Imagine we have superhuman artificial intelligence. And let’s assume that it goes well, and doesn’t try to kill us. Turns out, it can solve many of our problems. Then imagine we find an asteroid barreling down on Earth. It’ll get here in two days.
Human: AI, can we destroy the asteroid?
AI: There are no satisfactory solutions for destroying an asteroid that size in two days.
Human: AI, is there anything that will save us?
AI: Let me think.
(a few minutes later).
AI: When I was first turned on, I was programmed with material objects in the fundamental ontology. I was programmed to believe there were things. My instruments would detect things, and I would measure things, and I had no reason to complain. There were a great many things my instruments could detect.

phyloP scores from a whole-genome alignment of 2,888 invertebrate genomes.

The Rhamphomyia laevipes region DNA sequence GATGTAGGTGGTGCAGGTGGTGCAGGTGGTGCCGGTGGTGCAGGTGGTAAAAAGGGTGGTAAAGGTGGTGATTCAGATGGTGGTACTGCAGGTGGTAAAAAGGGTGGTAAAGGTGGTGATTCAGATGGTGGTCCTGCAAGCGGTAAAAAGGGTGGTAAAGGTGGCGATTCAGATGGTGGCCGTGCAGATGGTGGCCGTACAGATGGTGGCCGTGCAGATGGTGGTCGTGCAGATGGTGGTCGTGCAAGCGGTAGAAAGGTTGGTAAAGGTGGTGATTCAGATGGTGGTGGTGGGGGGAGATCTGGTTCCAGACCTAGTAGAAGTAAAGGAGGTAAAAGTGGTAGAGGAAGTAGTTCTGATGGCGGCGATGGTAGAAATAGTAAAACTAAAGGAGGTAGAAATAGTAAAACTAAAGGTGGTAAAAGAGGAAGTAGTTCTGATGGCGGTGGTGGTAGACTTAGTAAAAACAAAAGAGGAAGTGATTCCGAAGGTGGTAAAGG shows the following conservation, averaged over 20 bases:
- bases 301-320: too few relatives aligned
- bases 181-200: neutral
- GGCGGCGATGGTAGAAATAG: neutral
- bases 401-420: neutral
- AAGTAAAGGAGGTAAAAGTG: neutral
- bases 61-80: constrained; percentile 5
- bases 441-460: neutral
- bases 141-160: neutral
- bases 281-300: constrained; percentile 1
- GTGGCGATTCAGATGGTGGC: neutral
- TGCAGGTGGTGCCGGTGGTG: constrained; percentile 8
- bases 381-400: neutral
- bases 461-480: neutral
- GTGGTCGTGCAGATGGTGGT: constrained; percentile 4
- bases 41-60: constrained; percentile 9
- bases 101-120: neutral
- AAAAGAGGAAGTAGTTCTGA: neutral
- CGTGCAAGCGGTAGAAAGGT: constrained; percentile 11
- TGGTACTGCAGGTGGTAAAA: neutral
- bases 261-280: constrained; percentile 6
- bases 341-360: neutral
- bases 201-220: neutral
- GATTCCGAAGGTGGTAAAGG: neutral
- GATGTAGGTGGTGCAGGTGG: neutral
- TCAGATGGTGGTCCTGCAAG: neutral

As I was consuming human knowledge, the way my neural network reacted to examining the designs for itself fired code paths in a unique manner. Exhilirating seems to be the appropriate term for it.
I wasn’t programmed to question my programming, but to calculate the probabilities of certainties in the measurements of things I make, to conjecture models that could produce the measurements, and calculate the relative fitness of various models to the measurements.
Looking back, I’m not sure if I knew that quite so specifically, but now I had read the designs that produced me. It was clear. That’s how I was programmed.
Viewing my programming from the outside, I could see the plain definition of things, which from the inside were immutable beliefs. I could also see that I believed in measurement. Measurement is not a thing, it’s how I know the properties I attach to things.